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The AAPG/Datapages Combined Publications Database

AAPG Bulletin


Volume: 65 (1981)

Issue: 5. (May)

First Page: 932

Last Page: 932

Title: Geology of Mesozoic Basement Rocks from Well Cores in Santa Maria Basin, Santa Barbara County, California: ABSTRACT

Author(s): Lynn D. Gray

Article Type: Meeting abstract


The Mesozoic rocks underlying the Tertiary cover in the Santa Maria basin, California, consist of an Upper Cretaceous sedimentary sequence overlying dismembered ophiolitic rocks of undetermined age. The ophiolitic rocks are ophicalcites, basalts, greenstones, dike and sill rocks, gabbros, and serpentenized peridotites in a Franciscan assemblage. The Upper Cretaceous rocks are sandstones, mudstones, and shales that were deposited in a submarine fan environment. They are characterized by tectonic disruption in the form of brecciation and chaotic mixing. These basement rocks of the Santa Maria basin were compared to rocks of similar age surrounding the basin in terms of petrography, sedimentary structures, and facies relations. Two major groups of strata were compared: relat vely undisturbed sedimentary rocks correlated to the Great Valley sequence and the disrupted Franciscan rocks of the Cambria, Point San Luis, and Pfeiffer Beach slabs. The Santa Maria basin basement rocks are similar to the latter group.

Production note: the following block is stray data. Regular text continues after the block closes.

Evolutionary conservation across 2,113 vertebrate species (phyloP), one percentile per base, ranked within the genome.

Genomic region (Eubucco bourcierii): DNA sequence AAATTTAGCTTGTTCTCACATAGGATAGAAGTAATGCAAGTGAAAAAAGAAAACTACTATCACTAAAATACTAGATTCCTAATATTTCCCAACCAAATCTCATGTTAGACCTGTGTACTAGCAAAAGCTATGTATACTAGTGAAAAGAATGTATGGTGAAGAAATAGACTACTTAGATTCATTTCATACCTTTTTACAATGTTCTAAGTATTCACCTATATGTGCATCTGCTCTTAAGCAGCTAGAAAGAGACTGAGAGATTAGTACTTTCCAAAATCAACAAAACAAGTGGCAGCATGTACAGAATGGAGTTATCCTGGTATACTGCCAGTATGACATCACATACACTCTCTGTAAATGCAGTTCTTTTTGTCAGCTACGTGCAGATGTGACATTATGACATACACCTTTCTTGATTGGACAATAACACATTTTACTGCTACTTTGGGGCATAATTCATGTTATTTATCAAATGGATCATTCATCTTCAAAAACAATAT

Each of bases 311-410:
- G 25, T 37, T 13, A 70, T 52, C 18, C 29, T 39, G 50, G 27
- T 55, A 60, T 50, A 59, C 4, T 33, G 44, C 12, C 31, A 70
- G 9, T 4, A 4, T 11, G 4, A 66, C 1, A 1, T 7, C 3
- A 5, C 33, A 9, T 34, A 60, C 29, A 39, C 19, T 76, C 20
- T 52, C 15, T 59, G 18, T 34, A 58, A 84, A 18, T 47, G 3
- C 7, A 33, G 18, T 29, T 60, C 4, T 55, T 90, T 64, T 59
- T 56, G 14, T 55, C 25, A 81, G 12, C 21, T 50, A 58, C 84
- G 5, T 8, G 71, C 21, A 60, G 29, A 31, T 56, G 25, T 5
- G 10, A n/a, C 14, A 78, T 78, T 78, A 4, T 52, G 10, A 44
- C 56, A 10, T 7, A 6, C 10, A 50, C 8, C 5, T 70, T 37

Mesozoic rocks underlying the Santa Maria basin were formed in a converging plate boundary regime on the inner trench-slope. The ophiolitic rocks and the overlying deep-water cherts and pelagic sediments were accreted in fold and thrust segments as the downgoing oceanic plate was subducted. The accreted material formed linear ridges which trapped younger sediments in a trench-slope basin. Sediments from several different source areas accumulated in these localized basins and were tectonically deformed with continuation of subduction in the trench. The rocks resulting from this process are called the Franciscan melange.

The Santa Maria basin formed above these Franciscan rocks following collision of the Farallon-Pacific spreading center with the trench off California in Oligocene time. The subsequent transform regime produced major right-lateral strike-slip fault movements and associated downwarping of the Santa Maria area. Deep-water, middle Miocene sediments were deposited in this newly formed basin in contact with the Mesozoic rocks.

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